I am a newbie with much left to learn, but in the past few months I have discovered a great deal about what goes into making the kinds of material objects I for decades took too much for granted. Fabric quality. Stitching techniques. The construction of garments and the hours of work that goes into even the simplest item. I look at things differently, more carefully considering the making of an item and what its life might be, how it might be repaired, and whether I’d happily wear it in 5 years or 50. In the past two months I have also successfully altered 4 of my skirts, saving those ‘almost’ pieces of clothing from being wasted. (Some of the detail in those earlier alterations is a little sloppy, but if someone is staring at a button hole edge at the back of my skirt, frankly they are looking far too closely.) I’ve saved an ageing teddy bear with a few choice stitches, much to the delight of my daughter, and also completed a few simple, and some less-simple sewing projects, including a ruffled Victorian skirt, fox backpack for my daughter, a basic cushion, a circle skirt with butted zip, a jacket for my girl using her favourite recycled buttons, and now my first pencil skirt, complete with red kick pleat, lap zip and decorative button detail. This last one feels like my first blog worthy creation.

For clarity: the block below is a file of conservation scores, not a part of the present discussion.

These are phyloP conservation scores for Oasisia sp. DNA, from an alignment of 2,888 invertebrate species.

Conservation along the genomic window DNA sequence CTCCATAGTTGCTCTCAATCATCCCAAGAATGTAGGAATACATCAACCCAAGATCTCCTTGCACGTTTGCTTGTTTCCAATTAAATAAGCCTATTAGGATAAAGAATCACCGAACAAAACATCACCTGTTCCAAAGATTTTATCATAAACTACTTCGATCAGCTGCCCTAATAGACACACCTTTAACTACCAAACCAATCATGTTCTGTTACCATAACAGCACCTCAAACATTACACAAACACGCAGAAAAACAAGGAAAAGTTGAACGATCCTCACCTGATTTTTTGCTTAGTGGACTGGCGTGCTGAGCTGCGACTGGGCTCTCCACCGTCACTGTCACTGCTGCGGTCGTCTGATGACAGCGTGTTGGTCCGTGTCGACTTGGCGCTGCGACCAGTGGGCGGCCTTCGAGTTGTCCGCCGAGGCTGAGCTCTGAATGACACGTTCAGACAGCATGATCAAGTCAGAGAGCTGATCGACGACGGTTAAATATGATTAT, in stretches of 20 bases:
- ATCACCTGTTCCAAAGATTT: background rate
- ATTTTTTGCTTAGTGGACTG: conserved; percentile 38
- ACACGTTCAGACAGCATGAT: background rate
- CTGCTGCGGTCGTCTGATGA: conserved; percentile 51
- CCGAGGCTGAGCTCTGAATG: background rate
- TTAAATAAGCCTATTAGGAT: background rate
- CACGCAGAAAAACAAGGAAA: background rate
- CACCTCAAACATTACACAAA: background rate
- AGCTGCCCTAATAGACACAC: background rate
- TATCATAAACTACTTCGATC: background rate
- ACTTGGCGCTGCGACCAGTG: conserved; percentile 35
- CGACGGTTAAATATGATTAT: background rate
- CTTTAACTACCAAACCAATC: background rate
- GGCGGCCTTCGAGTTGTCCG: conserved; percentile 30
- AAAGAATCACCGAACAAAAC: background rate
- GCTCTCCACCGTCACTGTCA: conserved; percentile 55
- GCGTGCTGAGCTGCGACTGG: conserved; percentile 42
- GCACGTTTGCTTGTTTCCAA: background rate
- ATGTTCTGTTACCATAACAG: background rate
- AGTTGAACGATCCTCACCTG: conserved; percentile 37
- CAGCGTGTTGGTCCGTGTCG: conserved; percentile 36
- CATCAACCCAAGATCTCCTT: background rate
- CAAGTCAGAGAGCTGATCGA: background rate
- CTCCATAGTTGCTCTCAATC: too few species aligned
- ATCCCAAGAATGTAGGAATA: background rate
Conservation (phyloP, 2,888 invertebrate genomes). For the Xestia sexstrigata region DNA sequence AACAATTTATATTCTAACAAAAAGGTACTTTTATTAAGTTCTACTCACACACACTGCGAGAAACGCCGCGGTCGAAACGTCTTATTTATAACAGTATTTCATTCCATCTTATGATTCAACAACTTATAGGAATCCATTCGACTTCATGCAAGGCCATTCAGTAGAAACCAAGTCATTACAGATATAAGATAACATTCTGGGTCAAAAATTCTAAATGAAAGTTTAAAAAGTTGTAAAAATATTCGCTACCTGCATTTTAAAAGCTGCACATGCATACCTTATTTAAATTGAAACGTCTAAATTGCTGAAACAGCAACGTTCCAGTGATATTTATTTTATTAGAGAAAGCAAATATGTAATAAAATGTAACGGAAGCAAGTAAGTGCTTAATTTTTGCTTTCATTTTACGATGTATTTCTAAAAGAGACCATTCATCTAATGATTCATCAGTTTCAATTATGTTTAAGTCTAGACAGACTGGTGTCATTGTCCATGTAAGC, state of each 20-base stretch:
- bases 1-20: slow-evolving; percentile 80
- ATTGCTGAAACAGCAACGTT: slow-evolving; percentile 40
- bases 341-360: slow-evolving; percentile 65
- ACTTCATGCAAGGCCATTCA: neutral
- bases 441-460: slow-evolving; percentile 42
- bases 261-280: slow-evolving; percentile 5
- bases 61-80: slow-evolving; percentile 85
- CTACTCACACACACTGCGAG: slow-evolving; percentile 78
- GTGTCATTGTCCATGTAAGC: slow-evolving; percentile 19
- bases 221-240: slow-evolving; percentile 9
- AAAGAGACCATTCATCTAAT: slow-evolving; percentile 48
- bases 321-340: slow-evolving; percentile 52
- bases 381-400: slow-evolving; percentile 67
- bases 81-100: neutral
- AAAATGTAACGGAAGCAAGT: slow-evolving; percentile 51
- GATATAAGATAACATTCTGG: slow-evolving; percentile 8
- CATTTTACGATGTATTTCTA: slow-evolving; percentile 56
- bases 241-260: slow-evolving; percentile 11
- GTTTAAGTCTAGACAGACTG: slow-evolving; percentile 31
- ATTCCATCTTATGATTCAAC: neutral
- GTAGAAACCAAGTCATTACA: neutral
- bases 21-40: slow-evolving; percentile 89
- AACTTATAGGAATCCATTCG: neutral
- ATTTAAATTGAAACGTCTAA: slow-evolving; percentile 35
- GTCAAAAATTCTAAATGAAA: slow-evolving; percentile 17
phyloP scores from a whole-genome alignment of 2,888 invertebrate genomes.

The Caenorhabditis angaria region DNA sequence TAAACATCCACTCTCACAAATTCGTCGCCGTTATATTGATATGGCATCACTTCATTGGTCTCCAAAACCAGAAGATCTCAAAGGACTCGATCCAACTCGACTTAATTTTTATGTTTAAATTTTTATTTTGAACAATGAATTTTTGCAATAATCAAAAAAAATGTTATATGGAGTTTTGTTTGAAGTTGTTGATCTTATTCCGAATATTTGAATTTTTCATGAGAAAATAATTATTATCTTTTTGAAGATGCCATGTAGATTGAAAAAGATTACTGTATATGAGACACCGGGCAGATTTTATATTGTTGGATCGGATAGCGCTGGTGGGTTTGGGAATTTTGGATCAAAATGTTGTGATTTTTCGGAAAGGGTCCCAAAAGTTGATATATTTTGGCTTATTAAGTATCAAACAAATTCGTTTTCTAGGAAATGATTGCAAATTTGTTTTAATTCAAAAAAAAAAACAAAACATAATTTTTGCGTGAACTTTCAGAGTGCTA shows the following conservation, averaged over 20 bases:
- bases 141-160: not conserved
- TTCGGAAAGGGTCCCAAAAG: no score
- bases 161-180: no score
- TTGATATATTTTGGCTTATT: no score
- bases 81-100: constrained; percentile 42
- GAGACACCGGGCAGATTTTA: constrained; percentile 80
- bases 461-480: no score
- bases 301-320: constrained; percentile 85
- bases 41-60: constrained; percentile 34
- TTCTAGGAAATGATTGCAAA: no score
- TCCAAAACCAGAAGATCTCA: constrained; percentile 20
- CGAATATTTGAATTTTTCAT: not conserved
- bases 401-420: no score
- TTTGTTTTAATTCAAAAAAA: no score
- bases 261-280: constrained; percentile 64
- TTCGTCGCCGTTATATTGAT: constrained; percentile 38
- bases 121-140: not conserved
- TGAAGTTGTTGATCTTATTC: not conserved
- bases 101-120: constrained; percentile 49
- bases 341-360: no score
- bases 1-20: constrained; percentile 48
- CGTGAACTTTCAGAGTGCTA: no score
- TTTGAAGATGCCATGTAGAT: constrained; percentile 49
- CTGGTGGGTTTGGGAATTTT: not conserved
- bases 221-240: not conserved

This pencil skirt is graded from the original pencil skirt pattern to account for my smaller waist and wider hip, hence the 8 darts I’ve put in, 4 in front and 4 in back. As recommended, I went with the pattern size for my largest measurement – my hips. She’s fresh out of the craft room. Here are some images:
Once I made a real commitment to learning to sew, I enlisted the help of Lorna of The Tailor’s Apprentice to help with some lessons, and I started a sewing bee with my friends (shown below). I also needed a proper sewing machine. Less than 24hrs after I ordered my first sewing machine (a Bernina 350 PE), the old, very inexpensive Brother my husband bought years ago broke. Completely. It just gave up in a hot tangled mess while I tried to sew a strap on my girl’s backpack. Even I’m surprised it died that quickly when put to regular use. Now that I have a suitable sewing machine, with internal metal parts and a manual, I will continue to build my skills.